From time to time it seems writers of fiction or non-fiction get stuck or stalled. Some people might even say blocked. There are pressures that may contribute to a mental attitude that screams, “I can’t,” but I’m not addressing those factors today.
Rather, I want to look at specific things a writer can do when the next scene or non-fiction article point doesn’t take shape in his head, when “what comes next” doesn’t have an answer.
Consider first that you might not know enough. You love to garden, perhaps, and have been to the nursery more times than you can count, so certainly you know enough about plants to make your protagonist a landscaper, right? Maybe you do, but maybe not.
Aine Greaney, in her Writer’s Digest article “How to Resurrect a Stalled Manuscript” says
if your main character is a landscaper, it may be time to consult your Yellow Pages to set up some informational interviews or job-shadowing. Writing a family memoir? Check out the hours at the local museum or the archives at your public library to deepen the historical context of your family story. Ask family members you have already interviewed who else you should talk to: Is there someone in the extended family who can enrich the story?
Ramping up the research can unearth some fascinating details, or it can help you to understand your characters — fictional or real — in a whole new way.
“Research” might simply mean, taking time to think through who your character is on a deeper level. Do you know what she fears? and why? Is she socially inept or particularly kind or fascinated with philosophy, and if so, what contributed to her becoming who she is? Was there a traumatic event she experienced as a child, an ongoing situation she lived with, a person who modeled a lifestyle or pointed her in a direction?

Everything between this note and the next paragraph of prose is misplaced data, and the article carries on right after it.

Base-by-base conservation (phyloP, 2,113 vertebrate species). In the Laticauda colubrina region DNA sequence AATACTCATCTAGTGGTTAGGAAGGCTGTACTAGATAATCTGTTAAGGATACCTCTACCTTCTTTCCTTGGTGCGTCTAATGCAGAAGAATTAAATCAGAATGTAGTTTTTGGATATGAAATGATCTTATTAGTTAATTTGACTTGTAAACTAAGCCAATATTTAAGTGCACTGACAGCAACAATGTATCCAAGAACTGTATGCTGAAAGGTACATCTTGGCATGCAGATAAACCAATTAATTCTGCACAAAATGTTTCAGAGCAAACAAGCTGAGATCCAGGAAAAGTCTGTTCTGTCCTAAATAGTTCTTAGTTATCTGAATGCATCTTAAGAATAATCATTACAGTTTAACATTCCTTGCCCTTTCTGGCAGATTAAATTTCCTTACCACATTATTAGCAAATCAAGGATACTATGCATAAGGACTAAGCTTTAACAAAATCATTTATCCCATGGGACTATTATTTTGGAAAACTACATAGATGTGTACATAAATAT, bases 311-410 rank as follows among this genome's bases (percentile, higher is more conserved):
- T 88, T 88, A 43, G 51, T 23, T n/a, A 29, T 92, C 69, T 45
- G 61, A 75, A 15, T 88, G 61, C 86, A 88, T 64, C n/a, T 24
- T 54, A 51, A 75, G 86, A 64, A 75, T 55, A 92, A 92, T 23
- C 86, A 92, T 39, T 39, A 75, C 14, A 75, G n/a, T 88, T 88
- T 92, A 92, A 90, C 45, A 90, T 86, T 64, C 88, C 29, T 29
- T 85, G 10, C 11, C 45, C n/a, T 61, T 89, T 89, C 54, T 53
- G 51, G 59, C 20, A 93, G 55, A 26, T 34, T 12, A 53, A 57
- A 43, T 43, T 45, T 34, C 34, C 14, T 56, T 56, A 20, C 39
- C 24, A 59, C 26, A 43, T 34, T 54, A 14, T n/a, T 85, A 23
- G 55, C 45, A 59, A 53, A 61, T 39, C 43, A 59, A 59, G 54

Knowing our characters well, especially knowing what he or she wants, can open up many possibilities for our stories to move forward.
A second step to take to get unstuck is to ramp up the conflict, even in non-fiction. Again from Ms. Greaney:
Fact or fiction, short story or novel, every story is about conflict. The conflict is the fulcrum on which the story tips, rises and finds its balance. Some conflicts are big and loud and bloody (Braveheart). Others are quiet and small and introspective (Mrs. Dalloway).
Large or small, true or made up, your story’s narrative tension derives from the fact that two people, two sets of sensibilities or two life situations are at odds with each other.
A good question to ask is, “What does my character want in this scene?” A corollary might be, “What is making it difficult for him to be successful?” And finally, “Why does it matter?”
Conflict, of course, can be inner conflict and not just a clash with another person or with external circumstances. One place to look to create more conflict, then, is inside your character.
Does he have warring values that you can bring into play? Perhaps he loves his job as a professional baseball coach, but he loves his family who he must leave every time his team takes to the road. Two values, both good, but at war with one another.
Your character might also have fears that war with her desires. She wants to spend time with Mr. Perfect, but his hobby is to rock climb. In fact he’s invited her to go on the next trip, which she desperately wants to do — except she is deathly afraid of heights. What’s she going to do?
If you aren’t at the stalled stage yet, read over your manuscript and see if you’ve introduced your character’s fear early in your story. If so, it can serve as a tool to ratchet up the conflict when you need it most.
Stalled may not feel like blocked, but it is nonetheless a detriment to our writing. Thankfully there are practical steps to take which should soon have the ideas flowing and our fingers once again flying over the computer keys.